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General Information
LocationOn the northwest side of the Sea of Rhûn
DescriptionA land of vineyards
Inhabitantspossibly Elves

Dorwinion or Dor-Winion was a land which lay on the northwestern shores of the Sea of Rhûn, surrounded by the river Celduin[1]. In Dorwinion was made a heady wine, which was strong enough to let even Elves get drunk and fall asleep.

Nothing is known about the realm or its inhabitants, were they Elves or Men. Dorwinion may have been the only Avari realm close to the Westlands of Middle-earth. It was already well established while the Atanatári were still young.[source?]

Dorwinion is mentioned as the place where the special wine of the Elven-king comes from, and the crates are returned by way of the Forest River to Lake-town on Long Lake.[2]


The name is Sindarin meaning "Young-land country" (or "Land of Gwinion") from dor and gwain plus the geographical ending -iond.[3][4]

It has been suggested by Tolkienists that the name may not have been Sindarin at all, but come from an Avari or Nandorin tongue. The element -Winion was understood as apparently meaning "wine", without any probable origin in any known etymology;[5] thus pointing to an obscure (like Avarin) origin. However, Tolkien clearly stated that the name was Sindarin, being a "testimony to the spread of Sindarin".[4]

Other versions

Dorvinion or Dor-Winion is mentioned by in the The Lay of the Children of Húrin; its wine was famous among the Dwarves of Nogrod and Menegroth. It is said there to lie in the "Burning south" (of Beleriand)[6], which might suggest it was a different "Dorwinion", or may just have referred to the fact it came from the more southern lands of Rhovanion by way of the Dwarf-road of Beleriand.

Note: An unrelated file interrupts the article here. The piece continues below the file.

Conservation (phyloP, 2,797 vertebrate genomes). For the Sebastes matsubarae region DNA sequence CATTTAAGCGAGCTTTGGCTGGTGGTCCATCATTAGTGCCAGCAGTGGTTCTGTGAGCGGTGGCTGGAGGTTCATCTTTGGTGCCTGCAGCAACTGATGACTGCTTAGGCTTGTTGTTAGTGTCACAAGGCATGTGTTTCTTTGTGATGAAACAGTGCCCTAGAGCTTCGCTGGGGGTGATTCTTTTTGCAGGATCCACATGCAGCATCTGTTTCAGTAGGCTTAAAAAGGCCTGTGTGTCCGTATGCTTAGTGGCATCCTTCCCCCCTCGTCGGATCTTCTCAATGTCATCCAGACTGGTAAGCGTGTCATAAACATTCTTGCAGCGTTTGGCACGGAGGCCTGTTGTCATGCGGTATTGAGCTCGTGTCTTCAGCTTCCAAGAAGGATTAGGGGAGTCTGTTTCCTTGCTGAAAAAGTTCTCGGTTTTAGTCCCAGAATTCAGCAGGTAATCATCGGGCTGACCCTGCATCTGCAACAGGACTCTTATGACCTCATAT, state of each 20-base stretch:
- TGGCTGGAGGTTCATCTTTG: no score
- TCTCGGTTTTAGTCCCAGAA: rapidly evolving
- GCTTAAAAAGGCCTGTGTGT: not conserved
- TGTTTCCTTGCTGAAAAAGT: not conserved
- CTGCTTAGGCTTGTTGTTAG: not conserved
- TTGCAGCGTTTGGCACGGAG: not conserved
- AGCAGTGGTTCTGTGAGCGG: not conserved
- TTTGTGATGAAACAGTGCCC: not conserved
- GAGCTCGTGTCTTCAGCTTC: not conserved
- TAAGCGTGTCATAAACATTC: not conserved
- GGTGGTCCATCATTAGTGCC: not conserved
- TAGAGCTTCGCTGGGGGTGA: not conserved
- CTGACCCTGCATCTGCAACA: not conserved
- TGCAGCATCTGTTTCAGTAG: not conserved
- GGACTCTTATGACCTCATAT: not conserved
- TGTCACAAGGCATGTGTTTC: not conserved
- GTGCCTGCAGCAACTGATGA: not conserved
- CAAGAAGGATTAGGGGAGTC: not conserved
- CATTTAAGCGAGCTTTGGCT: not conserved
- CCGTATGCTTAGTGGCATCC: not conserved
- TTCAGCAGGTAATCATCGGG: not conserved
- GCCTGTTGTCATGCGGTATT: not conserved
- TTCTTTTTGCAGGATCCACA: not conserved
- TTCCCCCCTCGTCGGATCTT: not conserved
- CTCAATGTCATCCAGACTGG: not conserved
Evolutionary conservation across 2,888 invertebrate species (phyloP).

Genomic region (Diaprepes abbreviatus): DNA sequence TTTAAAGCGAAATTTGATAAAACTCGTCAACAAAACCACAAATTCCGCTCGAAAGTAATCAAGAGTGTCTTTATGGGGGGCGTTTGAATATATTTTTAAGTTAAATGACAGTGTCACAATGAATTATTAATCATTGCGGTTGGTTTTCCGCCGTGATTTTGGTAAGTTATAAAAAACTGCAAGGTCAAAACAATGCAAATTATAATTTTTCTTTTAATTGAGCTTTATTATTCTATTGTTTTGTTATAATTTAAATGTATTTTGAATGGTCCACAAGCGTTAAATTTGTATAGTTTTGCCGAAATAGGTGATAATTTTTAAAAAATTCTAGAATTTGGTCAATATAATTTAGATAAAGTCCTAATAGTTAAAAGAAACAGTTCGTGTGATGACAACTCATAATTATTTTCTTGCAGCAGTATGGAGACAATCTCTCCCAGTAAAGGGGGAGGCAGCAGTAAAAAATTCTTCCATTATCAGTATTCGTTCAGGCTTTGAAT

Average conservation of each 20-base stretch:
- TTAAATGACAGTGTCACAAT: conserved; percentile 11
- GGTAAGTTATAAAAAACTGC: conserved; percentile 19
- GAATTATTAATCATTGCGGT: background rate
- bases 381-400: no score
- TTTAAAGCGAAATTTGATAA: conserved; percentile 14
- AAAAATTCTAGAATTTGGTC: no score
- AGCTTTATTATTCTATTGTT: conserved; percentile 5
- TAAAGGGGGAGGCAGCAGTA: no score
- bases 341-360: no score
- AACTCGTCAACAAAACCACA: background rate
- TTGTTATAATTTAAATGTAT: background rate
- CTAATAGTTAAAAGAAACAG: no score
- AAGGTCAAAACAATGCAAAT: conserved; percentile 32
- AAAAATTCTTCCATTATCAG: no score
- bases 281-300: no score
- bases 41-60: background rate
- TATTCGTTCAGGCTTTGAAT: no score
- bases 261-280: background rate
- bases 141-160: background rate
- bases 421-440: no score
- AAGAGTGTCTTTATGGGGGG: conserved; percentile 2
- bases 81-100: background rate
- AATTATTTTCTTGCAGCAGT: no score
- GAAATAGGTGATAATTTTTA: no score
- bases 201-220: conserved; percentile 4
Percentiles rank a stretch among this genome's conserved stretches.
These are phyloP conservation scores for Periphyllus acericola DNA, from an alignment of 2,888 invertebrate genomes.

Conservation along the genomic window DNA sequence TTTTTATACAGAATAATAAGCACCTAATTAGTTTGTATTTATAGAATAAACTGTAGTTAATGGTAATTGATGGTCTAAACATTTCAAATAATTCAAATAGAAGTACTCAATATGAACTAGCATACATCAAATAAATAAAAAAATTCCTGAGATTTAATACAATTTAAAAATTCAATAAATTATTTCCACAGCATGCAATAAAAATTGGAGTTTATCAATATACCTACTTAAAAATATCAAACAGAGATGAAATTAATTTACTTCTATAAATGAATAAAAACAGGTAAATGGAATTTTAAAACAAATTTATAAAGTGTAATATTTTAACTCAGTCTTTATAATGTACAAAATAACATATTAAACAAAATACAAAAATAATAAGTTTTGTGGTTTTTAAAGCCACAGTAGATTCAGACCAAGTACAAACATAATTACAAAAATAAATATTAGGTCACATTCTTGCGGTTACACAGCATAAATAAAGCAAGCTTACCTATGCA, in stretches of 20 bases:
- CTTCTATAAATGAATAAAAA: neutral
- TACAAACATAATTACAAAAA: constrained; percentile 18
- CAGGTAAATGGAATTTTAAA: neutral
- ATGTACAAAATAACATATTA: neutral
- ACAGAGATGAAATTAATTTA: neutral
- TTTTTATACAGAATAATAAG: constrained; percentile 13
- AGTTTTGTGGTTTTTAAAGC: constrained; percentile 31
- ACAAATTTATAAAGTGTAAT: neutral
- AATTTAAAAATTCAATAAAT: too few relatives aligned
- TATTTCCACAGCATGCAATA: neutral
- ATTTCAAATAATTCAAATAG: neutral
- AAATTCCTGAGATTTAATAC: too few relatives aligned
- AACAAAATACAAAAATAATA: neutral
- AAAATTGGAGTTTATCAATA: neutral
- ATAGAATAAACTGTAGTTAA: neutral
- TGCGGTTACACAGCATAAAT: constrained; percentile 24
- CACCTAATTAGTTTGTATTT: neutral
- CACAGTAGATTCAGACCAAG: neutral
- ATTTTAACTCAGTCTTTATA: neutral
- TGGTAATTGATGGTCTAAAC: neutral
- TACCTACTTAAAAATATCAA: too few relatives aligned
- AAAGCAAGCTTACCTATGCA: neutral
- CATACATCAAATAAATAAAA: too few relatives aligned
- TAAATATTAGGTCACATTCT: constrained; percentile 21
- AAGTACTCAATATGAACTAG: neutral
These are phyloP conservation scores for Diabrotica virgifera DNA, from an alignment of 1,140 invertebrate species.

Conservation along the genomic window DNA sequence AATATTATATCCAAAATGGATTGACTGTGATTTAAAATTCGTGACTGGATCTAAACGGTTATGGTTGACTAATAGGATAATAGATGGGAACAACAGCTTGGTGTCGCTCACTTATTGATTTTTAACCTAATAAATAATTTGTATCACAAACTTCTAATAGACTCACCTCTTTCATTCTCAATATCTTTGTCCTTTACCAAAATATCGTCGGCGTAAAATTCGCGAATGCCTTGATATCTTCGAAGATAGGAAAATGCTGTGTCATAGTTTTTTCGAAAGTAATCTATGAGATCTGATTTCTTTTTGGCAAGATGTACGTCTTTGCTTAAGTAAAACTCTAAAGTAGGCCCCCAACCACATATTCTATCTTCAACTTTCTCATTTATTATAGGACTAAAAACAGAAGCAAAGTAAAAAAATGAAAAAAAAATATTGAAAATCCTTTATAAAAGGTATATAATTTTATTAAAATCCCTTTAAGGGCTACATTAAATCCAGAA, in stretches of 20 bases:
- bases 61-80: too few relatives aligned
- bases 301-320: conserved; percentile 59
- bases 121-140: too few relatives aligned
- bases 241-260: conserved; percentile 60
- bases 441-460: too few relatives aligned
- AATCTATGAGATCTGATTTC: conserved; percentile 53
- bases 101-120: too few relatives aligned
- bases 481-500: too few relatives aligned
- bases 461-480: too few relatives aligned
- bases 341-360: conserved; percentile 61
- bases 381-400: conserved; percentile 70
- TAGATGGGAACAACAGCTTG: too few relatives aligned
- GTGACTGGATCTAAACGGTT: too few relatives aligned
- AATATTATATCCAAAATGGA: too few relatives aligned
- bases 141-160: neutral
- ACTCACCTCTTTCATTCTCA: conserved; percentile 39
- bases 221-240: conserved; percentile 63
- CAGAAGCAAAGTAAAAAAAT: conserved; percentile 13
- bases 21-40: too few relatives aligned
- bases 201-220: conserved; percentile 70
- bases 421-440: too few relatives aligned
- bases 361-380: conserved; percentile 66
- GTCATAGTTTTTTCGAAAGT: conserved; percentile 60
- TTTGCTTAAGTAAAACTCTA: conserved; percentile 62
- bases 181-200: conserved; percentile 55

While writing the Quenta Silmarillion, Tolkien once mentioned Dorwinion as a location of Tol Eressea.[7] Tolkien reused the name and the wines in The Hobbit, establishing thus that it is somewhere in or near the Wilderland.

The canonical location was decided at random by Pauline Baynes while drawing A Map of Middle-earth. Tolkien was surprised but agreed.[8]


  1. A Map of Middle-earth
  2. J.R.R. Tolkien, The Hobbit, "Barrels Out of Bond"
  3. J.R.R. Tolkien, John D. Rateliff (ed.), The History of The Hobbit
  4. 4.0 4.1 J.R.R. Tolkien, "Words, Phrases and Passages in Various Tongues in The Lord of the Rings", in Parma Eldalamberon XVII (edited by Christopher Gilson), p. 54
  5. Dorwinion, pays de cépages
  6. J.R.R. Tolkien, Christopher Tolkien (ed.), The Lays of Beleriand, "I. The Lay of the Children of Húrin: I. Túrin's Fostering" lines 223, 425
  7. J.R.R. Tolkien, Christopher Tolkien (ed.), The Lost Road and Other Writings, "Part Two: Valinor and Middle-earth before The Lord of the Rings, VI. Quenta Silmarillion", p. 338
  8. J.R.R. Tolkien, Christopher Tolkien (ed.), The Lays of Beleriand, "I. The Lay of the Children of Húrin"